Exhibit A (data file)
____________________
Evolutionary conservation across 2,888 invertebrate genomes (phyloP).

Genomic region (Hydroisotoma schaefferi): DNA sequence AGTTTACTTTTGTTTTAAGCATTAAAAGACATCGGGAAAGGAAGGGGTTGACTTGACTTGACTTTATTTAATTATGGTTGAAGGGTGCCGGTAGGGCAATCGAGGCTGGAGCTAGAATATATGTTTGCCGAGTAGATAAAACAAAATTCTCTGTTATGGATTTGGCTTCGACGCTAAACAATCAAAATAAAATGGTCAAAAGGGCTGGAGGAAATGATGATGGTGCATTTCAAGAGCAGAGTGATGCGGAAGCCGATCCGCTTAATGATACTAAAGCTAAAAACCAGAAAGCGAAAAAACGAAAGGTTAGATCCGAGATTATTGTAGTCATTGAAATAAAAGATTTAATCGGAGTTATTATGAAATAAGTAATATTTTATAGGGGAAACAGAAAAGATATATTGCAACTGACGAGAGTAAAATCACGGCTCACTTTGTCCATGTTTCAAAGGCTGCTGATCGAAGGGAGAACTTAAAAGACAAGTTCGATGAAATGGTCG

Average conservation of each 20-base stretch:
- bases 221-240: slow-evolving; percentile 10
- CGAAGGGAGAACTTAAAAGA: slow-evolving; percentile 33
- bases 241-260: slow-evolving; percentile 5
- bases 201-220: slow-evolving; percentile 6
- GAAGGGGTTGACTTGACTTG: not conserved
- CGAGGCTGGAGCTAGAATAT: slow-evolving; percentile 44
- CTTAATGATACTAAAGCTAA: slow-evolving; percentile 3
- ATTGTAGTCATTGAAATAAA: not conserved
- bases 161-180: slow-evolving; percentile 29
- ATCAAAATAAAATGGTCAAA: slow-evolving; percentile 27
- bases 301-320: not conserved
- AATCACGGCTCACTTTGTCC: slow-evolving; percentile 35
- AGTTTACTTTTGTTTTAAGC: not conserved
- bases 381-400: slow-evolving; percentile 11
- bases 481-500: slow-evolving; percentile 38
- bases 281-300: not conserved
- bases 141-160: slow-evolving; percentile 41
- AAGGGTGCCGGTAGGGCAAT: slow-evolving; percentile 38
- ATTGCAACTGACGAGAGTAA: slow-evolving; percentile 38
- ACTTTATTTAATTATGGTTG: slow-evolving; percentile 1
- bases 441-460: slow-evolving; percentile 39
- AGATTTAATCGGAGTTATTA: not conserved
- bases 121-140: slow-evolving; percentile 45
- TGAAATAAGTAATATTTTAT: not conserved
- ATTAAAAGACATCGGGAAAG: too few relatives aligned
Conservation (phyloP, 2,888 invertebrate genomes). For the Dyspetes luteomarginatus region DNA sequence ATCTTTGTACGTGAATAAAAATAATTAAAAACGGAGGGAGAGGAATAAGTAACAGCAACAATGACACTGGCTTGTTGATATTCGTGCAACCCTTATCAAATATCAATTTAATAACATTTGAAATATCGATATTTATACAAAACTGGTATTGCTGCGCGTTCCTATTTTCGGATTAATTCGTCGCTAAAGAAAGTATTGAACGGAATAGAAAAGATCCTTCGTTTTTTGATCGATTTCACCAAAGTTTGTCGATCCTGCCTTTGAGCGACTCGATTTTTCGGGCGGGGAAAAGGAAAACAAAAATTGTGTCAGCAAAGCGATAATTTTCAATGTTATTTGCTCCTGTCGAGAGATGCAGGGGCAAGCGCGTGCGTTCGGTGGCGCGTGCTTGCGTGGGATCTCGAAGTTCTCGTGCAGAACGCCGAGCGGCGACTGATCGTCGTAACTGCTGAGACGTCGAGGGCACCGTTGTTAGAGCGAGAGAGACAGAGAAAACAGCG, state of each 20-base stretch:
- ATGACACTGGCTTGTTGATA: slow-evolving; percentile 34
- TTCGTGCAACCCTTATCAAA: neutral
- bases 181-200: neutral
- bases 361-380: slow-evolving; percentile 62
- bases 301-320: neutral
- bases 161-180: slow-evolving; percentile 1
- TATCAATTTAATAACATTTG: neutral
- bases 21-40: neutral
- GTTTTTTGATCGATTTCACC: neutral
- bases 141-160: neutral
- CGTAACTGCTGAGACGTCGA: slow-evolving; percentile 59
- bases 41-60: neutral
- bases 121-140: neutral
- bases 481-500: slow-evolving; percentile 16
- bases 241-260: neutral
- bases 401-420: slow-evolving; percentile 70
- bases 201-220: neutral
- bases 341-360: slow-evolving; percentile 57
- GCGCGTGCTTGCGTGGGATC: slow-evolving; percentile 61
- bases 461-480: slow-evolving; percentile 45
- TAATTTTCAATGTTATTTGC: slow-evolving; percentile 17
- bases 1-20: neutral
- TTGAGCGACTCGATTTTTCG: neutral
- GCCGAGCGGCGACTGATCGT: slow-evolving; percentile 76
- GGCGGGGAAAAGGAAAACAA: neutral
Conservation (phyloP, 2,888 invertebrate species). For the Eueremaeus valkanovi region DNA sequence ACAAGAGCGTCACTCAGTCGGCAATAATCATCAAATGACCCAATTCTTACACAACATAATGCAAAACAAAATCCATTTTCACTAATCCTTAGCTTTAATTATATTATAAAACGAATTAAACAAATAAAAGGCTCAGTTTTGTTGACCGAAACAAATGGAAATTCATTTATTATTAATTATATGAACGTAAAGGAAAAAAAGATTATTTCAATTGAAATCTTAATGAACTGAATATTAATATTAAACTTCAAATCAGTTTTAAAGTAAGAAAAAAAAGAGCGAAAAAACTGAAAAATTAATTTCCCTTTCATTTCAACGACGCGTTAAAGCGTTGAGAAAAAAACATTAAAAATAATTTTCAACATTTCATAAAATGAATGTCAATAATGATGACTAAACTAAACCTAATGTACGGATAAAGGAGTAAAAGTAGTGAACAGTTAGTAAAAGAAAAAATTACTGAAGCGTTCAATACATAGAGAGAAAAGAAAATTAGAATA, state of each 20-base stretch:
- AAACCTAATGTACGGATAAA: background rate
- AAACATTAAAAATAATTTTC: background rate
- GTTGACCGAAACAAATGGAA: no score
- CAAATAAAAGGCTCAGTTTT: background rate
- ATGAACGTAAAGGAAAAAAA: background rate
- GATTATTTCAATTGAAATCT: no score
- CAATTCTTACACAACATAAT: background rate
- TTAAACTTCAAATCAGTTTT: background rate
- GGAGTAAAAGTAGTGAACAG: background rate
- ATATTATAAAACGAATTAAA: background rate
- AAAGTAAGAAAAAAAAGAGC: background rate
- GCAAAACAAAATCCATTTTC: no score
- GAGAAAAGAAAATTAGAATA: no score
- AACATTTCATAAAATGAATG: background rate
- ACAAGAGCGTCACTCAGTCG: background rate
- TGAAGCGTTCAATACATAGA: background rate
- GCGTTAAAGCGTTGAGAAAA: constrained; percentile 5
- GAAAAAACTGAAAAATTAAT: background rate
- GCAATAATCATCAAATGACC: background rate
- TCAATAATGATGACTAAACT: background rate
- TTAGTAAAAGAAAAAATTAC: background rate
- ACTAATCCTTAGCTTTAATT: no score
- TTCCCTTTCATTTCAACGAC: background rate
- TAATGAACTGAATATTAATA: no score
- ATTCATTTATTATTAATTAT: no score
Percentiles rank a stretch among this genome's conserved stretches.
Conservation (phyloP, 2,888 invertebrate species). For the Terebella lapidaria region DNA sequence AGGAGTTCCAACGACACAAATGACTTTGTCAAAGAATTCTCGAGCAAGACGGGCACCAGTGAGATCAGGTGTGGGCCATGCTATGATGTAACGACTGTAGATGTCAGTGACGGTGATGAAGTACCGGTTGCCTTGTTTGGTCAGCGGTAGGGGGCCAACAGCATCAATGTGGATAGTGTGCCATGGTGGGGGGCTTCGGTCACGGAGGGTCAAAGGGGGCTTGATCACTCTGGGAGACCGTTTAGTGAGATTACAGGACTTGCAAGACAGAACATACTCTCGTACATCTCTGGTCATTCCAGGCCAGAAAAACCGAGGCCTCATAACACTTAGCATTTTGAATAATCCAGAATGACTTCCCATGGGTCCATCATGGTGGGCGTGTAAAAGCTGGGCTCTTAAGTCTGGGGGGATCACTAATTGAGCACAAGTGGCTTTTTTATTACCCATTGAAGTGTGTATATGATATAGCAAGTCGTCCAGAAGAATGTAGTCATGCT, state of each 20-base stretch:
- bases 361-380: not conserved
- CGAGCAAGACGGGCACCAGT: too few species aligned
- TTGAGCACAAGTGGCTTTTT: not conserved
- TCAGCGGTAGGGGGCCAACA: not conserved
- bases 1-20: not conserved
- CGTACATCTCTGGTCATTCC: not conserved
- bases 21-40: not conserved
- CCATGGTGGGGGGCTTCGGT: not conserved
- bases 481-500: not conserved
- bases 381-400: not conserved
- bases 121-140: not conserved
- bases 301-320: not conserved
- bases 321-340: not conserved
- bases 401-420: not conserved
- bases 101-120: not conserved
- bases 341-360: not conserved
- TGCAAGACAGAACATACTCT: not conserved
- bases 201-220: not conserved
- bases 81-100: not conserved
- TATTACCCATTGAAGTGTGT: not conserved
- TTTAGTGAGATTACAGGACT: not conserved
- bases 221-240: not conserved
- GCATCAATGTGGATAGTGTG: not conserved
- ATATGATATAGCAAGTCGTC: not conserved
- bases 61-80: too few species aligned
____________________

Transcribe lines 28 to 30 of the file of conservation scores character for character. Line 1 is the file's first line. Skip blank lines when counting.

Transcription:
- ATTAAAAGACATCGGGAAAG: too few relatives aligned
Conservation (phyloP, 2,888 invertebrate genomes). For the Dyspetes luteomarginatus region DNA sequence ATCTTTGTACGTGAATAAAAATAATTAAAAACGGAGGGAGAGGAATAAGTAACAGCAACAATGACACTGGCTTGTTGATATTCGTGCAACCCTTATCAAATATCAATTTAATAACATTTGAAATATCGATATTTATACAAAACTGGTATTGCTGCGCGTTCCTATTTTCGGATTAATTCGTCGCTAAAGAAAGTATTGAACGGAATAGAAAAGATCCTTCGTTTTTTGATCGATTTCACCAAAGTTTGTCGATCCTGCCTTTGAGCGACTCGATTTTTCGGGCGGGGAAAAGGAAAACAAAAATTGTGTCAGCAAAGCGATAATTTTCAATGTTATTTGCTCCTGTCGAGAGATGCAGGGGCAAGCGCGTGCGTTCGGTGGCGCGTGCTTGCGTGGGATCTCGAAGTTCTCGTGCAGAACGCCGAGCGGCGACTGATCGTCGTAACTGCTGAGACGTCGAGGGCACCGTTGTTAGAGCGAGAGAGACAGAGAAAACAGCG, state of each 20-base stretch:
- ATGACACTGGCTTGTTGATA: slow-evolving; percentile 34